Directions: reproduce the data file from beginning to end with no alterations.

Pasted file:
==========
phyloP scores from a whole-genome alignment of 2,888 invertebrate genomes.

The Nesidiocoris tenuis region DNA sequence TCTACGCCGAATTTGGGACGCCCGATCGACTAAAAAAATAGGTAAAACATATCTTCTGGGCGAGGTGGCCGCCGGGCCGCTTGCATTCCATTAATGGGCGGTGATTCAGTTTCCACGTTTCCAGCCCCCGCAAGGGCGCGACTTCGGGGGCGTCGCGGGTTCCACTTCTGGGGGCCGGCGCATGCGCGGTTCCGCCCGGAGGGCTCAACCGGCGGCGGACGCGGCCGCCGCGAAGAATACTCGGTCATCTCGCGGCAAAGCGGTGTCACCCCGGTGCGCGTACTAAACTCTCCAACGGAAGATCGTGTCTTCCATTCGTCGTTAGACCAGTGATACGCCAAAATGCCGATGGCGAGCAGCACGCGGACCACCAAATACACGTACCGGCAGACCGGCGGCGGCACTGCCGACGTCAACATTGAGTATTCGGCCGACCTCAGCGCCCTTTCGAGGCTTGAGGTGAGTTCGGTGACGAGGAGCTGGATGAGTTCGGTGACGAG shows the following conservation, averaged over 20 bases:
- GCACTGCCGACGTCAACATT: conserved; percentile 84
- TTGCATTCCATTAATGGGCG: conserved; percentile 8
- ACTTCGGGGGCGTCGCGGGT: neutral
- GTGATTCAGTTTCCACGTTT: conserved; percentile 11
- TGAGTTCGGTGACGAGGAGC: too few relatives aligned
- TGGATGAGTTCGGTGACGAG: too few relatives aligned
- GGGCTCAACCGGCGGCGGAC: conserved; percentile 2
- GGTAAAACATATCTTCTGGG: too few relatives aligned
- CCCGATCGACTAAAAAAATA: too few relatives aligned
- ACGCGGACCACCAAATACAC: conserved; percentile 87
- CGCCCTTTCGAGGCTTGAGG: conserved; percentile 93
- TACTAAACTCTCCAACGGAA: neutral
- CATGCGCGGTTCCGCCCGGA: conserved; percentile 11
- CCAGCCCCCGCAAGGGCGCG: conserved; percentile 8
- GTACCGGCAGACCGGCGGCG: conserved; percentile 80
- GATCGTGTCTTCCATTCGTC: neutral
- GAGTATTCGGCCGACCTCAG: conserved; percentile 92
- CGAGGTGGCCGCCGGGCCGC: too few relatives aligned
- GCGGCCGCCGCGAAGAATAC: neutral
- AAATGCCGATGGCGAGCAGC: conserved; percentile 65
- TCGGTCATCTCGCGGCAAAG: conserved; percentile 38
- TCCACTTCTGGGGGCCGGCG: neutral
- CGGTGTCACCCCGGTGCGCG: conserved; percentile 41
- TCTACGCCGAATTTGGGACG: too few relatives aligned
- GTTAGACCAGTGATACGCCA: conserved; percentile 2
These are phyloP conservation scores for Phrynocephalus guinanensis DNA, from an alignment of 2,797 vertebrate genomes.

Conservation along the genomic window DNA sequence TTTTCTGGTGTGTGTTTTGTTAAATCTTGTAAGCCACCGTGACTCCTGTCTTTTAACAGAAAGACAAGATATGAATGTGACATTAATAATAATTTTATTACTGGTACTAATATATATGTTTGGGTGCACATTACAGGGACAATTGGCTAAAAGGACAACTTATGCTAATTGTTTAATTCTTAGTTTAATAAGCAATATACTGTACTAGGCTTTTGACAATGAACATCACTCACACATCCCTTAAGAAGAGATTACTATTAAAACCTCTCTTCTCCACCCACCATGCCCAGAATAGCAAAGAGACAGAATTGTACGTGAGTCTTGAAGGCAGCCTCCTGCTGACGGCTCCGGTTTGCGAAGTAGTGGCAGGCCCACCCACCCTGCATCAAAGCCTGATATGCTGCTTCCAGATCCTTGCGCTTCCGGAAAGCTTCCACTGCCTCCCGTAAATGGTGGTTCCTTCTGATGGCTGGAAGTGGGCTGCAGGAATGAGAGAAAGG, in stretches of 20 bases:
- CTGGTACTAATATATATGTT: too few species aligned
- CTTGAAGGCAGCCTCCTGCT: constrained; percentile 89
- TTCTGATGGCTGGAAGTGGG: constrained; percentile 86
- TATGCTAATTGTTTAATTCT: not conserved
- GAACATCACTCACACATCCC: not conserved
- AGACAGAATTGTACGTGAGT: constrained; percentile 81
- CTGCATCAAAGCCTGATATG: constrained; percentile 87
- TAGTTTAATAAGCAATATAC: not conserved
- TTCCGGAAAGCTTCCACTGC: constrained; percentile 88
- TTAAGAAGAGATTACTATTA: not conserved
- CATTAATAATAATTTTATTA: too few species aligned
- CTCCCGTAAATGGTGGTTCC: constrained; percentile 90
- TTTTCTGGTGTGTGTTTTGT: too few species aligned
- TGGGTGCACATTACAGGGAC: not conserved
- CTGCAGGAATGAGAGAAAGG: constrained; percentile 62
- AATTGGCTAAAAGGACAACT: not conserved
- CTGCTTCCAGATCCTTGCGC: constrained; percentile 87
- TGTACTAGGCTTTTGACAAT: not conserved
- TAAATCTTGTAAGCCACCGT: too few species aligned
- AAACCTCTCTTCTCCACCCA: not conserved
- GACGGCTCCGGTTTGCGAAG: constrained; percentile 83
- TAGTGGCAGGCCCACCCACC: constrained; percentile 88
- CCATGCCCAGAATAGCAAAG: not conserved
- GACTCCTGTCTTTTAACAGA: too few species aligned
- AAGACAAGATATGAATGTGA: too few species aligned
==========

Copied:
phyloP scores from a whole-genome alignment of 2,888 invertebrate genomes.

The Nesidiocoris tenuis region DNA sequence TCTACGCCGAATTTGGGACGCCCGATCGACTAAAAAAATAGGTAAAACATATCTTCTGGGCGAGGTGGCCGCCGGGCCGCTTGCATTCCATTAATGGGCGGTGATTCAGTTTCCACGTTTCCAGCCCCCGCAAGGGCGCGACTTCGGGGGCGTCGCGGGTTCCACTTCTGGGGGCCGGCGCATGCGCGGTTCCGCCCGGAGGGCTCAACCGGCGGCGGACGCGGCCGCCGCGAAGAATACTCGGTCATCTCGCGGCAAAGCGGTGTCACCCCGGTGCGCGTACTAAACTCTCCAACGGAAGATCGTGTCTTCCATTCGTCGTTAGACCAGTGATACGCCAAAATGCCGATGGCGAGCAGCACGCGGACCACCAAATACACGTACCGGCAGACCGGCGGCGGCACTGCCGACGTCAACATTGAGTATTCGGCCGACCTCAGCGCCCTTTCGAGGCTTGAGGTGAGTTCGGTGACGAGGAGCTGGATGAGTTCGGTGACGAG shows the following conservation, averaged over 20 bases:
- GCACTGCCGACGTCAACATT: conserved; percentile 84
- TTGCATTCCATTAATGGGCG: conserved; percentile 8
- ACTTCGGGGGCGTCGCGGGT: neutral
- GTGATTCAGTTTCCACGTTT: conserved; percentile 11
- TGAGTTCGGTGACGAGGAGC: too few relatives aligned
- TGGATGAGTTCGGTGACGAG: too few relatives aligned
- GGGCTCAACCGGCGGCGGAC: conserved; percentile 2
- GGTAAAACATATCTTCTGGG: too few relatives aligned
- CCCGATCGACTAAAAAAATA: too few relatives aligned
- ACGCGGACCACCAAATACAC: conserved; percentile 87
- CGCCCTTTCGAGGCTTGAGG: conserved; percentile 93
- TACTAAACTCTCCAACGGAA: neutral
- CATGCGCGGTTCCGCCCGGA: conserved; percentile 11
- CCAGCCCCCGCAAGGGCGCG: conserved; percentile 8
- GTACCGGCAGACCGGCGGCG: conserved; percentile 80
- GATCGTGTCTTCCATTCGTC: neutral
- GAGTATTCGGCCGACCTCAG: conserved; percentile 92
- CGAGGTGGCCGCCGGGCCGC: too few relatives aligned
- GCGGCCGCCGCGAAGAATAC: neutral
- AAATGCCGATGGCGAGCAGC: conserved; percentile 65
- TCGGTCATCTCGCGGCAAAG: conserved; percentile 38
- TCCACTTCTGGGGGCCGGCG: neutral
- CGGTGTCACCCCGGTGCGCG: conserved; percentile 41
- TCTACGCCGAATTTGGGACG: too few relatives aligned
- GTTAGACCAGTGATACGCCA: conserved; percentile 2
These are phyloP conservation scores for Phrynocephalus guinanensis DNA, from an alignment of 2,797 vertebrate genomes.

Conservation along the genomic window DNA sequence TTTTCTGGTGTGTGTTTTGTTAAATCTTGTAAGCCACCGTGACTCCTGTCTTTTAACAGAAAGACAAGATATGAATGTGACATTAATAATAATTTTATTACTGGTACTAATATATATGTTTGGGTGCACATTACAGGGACAATTGGCTAAAAGGACAACTTATGCTAATTGTTTAATTCTTAGTTTAATAAGCAATATACTGTACTAGGCTTTTGACAATGAACATCACTCACACATCCCTTAAGAAGAGATTACTATTAAAACCTCTCTTCTCCACCCACCATGCCCAGAATAGCAAAGAGACAGAATTGTACGTGAGTCTTGAAGGCAGCCTCCTGCTGACGGCTCCGGTTTGCGAAGTAGTGGCAGGCCCACCCACCCTGCATCAAAGCCTGATATGCTGCTTCCAGATCCTTGCGCTTCCGGAAAGCTTCCACTGCCTCCCGTAAATGGTGGTTCCTTCTGATGGCTGGAAGTGGGCTGCAGGAATGAGAGAAAGG, in stretches of 20 bases:
- CTGGTACTAATATATATGTT: too few species aligned
- CTTGAAGGCAGCCTCCTGCT: constrained; percentile 89
- TTCTGATGGCTGGAAGTGGG: constrained; percentile 86
- TATGCTAATTGTTTAATTCT: not conserved
- GAACATCACTCACACATCCC: not conserved
- AGACAGAATTGTACGTGAGT: constrained; percentile 81
- CTGCATCAAAGCCTGATATG: constrained; percentile 87
- TAGTTTAATAAGCAATATAC: not conserved
- TTCCGGAAAGCTTCCACTGC: constrained; percentile 88
- TTAAGAAGAGATTACTATTA: not conserved
- CATTAATAATAATTTTATTA: too few species aligned
- CTCCCGTAAATGGTGGTTCC: constrained; percentile 90
- TTTTCTGGTGTGTGTTTTGT: too few species aligned
- TGGGTGCACATTACAGGGAC: not conserved
- CTGCAGGAATGAGAGAAAGG: constrained; percentile 62
- AATTGGCTAAAAGGACAACT: not conserved
- CTGCTTCCAGATCCTTGCGC: constrained; percentile 87
- TGTACTAGGCTTTTGACAAT: not conserved
- TAAATCTTGTAAGCCACCGT: too few species aligned
- AAACCTCTCTTCTCCACCCA: not conserved
- GACGGCTCCGGTTTGCGAAG: constrained; percentile 83
- TAGTGGCAGGCCCACCCACC: constrained; percentile 88
- CCATGCCCAGAATAGCAAAG: not conserved
- GACTCCTGTCTTTTAACAGA: too few species aligned
- AAGACAAGATATGAATGTGA: too few species aligned